Apple Apologizes for Slowing Down Older iPhones in Open Letter

Apple apologized for purposefully slowing down older iPhones and not being open about it. The tech giant also offered a discount for new batteries.

"We've been hearing feedback from our customers about the way we handle performance for iPhones with older batteries and how we have communicated that process," Apple said in an open letter to customers. "We know that some of you feel Apple has let you down. We apologize."

Apple said it is offering a discount for out-of-warranty iPhone battery replacement. Anyone with an iPhone 6 or later can get a battery replacement for $29 instead of $50. The deal will start late next month and will be available worldwide through the end of 2018.

In early 2018, a new iOS software update will include more features to give customers insight into their iPhone's battery life, "so they can see for themselves if its condition is affecting performance."

"As always, our team is working on ways to make the user experience even better, including improving how we manage performance and avoid unexpected shutdowns as batteries age," Apple added.

Earlier this month, Apple said it purposefully slows iPhones as they age, confirming a long-held conspiracy theory. Apple said the age of an iPhone's battery determines speed.

"Our goal is to deliver the best experience for customers, which includes overall performance and prolonging the life of their devices," Apple said in a statement on Dec. 20. "Lithium-ion batteries become less capable of supplying peak current demands when in cold conditions, have a low battery charge or as they age over time, which can result in the device unexpectedly shutting down to protect its electronic components."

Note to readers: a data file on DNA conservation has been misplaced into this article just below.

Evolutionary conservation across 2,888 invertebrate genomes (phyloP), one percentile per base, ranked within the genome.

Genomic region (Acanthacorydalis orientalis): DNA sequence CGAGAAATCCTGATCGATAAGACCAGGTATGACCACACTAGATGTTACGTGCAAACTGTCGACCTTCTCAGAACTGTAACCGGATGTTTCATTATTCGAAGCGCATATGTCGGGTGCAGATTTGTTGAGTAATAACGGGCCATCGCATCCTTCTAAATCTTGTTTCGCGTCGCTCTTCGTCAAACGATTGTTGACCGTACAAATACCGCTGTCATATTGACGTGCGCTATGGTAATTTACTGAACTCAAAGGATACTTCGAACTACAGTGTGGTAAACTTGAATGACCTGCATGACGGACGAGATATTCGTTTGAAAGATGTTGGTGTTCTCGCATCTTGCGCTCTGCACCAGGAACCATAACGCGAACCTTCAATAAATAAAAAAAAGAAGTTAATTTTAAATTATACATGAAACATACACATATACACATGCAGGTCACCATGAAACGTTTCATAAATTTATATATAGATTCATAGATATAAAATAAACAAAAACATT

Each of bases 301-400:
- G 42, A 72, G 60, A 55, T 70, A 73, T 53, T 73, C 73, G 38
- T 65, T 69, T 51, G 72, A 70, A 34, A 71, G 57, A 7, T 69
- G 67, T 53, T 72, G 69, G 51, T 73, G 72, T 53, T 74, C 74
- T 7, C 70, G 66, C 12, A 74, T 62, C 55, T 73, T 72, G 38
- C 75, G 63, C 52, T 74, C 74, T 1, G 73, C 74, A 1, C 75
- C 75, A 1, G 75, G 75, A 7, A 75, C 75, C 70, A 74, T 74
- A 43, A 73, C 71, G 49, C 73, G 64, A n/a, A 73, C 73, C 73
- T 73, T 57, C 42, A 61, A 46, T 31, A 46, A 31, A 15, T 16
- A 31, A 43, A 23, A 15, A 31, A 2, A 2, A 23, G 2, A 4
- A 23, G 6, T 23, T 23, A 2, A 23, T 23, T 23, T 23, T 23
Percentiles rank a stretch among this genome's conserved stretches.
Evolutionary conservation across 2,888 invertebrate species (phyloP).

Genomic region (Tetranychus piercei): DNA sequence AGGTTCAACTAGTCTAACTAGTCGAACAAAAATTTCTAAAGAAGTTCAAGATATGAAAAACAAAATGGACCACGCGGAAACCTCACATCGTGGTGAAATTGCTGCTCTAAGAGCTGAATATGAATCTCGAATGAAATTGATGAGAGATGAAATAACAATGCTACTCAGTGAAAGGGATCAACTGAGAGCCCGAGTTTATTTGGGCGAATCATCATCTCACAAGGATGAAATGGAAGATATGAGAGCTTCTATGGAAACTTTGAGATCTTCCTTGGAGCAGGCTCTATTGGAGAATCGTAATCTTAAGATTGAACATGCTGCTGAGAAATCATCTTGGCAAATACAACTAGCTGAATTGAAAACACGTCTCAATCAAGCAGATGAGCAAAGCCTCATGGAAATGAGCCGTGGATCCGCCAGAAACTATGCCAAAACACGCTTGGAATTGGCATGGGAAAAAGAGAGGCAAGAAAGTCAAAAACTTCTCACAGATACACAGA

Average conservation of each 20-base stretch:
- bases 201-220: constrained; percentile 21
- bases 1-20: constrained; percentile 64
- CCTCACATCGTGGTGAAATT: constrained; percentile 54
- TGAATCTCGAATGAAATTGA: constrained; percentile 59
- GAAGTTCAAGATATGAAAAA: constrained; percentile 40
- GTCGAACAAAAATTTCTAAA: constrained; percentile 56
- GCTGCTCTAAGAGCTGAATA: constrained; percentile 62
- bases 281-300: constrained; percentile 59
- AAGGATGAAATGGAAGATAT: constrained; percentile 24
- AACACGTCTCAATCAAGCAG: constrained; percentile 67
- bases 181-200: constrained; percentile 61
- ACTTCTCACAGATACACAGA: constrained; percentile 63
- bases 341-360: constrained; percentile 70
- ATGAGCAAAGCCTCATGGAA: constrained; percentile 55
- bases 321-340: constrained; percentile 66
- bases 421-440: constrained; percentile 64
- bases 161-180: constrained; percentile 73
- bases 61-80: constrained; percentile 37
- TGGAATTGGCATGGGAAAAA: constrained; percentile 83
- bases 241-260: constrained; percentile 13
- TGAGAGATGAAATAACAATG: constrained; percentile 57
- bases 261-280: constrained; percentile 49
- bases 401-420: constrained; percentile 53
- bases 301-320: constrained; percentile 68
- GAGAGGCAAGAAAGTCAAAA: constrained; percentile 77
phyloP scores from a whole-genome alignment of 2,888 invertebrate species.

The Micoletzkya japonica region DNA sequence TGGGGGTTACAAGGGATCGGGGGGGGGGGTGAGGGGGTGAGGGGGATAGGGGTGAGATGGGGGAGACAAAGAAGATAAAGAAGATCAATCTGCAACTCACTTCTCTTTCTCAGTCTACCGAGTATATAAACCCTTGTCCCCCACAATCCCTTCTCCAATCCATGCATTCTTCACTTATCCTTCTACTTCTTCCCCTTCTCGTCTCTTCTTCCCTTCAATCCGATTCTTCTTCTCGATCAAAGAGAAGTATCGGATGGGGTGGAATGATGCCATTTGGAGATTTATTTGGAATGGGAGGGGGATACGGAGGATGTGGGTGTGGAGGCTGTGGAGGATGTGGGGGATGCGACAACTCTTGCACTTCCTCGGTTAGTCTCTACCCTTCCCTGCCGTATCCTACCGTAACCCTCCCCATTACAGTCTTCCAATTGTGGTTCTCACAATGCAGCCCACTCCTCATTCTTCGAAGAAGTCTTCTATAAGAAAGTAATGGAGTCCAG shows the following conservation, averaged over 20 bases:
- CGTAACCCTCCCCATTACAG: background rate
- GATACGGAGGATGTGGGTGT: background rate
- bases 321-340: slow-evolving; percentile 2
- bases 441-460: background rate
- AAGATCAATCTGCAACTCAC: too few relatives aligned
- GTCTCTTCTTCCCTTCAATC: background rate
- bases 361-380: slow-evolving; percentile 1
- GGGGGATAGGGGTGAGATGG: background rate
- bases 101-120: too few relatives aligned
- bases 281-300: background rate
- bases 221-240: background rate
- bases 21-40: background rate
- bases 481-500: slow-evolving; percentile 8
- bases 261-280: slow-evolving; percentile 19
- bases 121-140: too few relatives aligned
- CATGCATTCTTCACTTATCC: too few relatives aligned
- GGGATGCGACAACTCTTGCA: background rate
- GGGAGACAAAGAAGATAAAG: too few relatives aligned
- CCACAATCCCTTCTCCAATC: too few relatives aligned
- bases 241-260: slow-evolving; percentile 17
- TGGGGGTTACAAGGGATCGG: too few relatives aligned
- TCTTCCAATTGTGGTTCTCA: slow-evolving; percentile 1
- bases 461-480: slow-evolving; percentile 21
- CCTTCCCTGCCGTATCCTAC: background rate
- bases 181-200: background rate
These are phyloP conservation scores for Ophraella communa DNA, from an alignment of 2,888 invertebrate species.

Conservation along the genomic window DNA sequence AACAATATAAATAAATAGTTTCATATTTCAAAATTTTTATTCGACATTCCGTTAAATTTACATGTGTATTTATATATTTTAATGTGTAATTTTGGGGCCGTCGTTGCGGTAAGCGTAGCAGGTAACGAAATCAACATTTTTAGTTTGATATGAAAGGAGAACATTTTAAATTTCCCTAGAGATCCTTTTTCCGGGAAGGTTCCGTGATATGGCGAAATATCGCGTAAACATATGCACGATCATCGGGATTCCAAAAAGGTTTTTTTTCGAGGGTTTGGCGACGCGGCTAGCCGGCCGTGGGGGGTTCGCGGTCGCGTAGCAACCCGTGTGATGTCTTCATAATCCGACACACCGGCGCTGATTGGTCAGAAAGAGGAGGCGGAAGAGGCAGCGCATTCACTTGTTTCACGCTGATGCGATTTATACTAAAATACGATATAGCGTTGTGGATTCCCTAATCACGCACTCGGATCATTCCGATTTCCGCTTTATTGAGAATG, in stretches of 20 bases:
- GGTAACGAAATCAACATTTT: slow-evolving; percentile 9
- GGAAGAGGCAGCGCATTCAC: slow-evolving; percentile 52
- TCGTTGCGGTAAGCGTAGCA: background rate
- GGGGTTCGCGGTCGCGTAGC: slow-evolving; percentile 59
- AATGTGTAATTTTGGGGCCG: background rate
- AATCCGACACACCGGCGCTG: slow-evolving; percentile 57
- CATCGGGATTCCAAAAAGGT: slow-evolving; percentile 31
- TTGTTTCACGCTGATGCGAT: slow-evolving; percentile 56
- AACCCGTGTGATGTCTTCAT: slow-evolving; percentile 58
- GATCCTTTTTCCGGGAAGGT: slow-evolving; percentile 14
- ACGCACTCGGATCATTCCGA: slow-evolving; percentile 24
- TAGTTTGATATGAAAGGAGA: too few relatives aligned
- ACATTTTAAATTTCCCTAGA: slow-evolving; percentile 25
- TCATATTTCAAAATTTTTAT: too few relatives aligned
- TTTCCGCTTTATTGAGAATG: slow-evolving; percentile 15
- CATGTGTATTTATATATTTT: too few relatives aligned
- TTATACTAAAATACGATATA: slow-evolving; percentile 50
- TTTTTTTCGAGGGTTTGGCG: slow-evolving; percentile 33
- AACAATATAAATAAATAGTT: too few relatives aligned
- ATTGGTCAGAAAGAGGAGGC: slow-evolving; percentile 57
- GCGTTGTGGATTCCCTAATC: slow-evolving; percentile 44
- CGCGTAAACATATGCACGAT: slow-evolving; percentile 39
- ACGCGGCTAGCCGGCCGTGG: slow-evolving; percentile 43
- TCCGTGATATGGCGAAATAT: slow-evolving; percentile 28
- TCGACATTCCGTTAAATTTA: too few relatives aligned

A few days after Apple issued that statement, class action lawsuits were filed against Apple in California and Illinois.


"Apple's iOS updates purposefully neglected to explain that its purposeful throttling down of older model devices and resulting lost or diminished operating performance could be remedied by replacing the batteries of these devices," the lawsuit filed in Illinois, which includes five plaintiffs, reads. "Instead, Apple's decision to purposefully slowdown or throttle down these devices was undertaken to fraudulently induce consumers to purchase the latest iPhone versions of the iPhone 7, as well as new phones such as the iPhone 8 and iPhone X."

Apple issued its apology on the same day Apple's annual proxy filing showed that CEO Tim Cook's paycheck jumped by 47 percent to $12.8 million.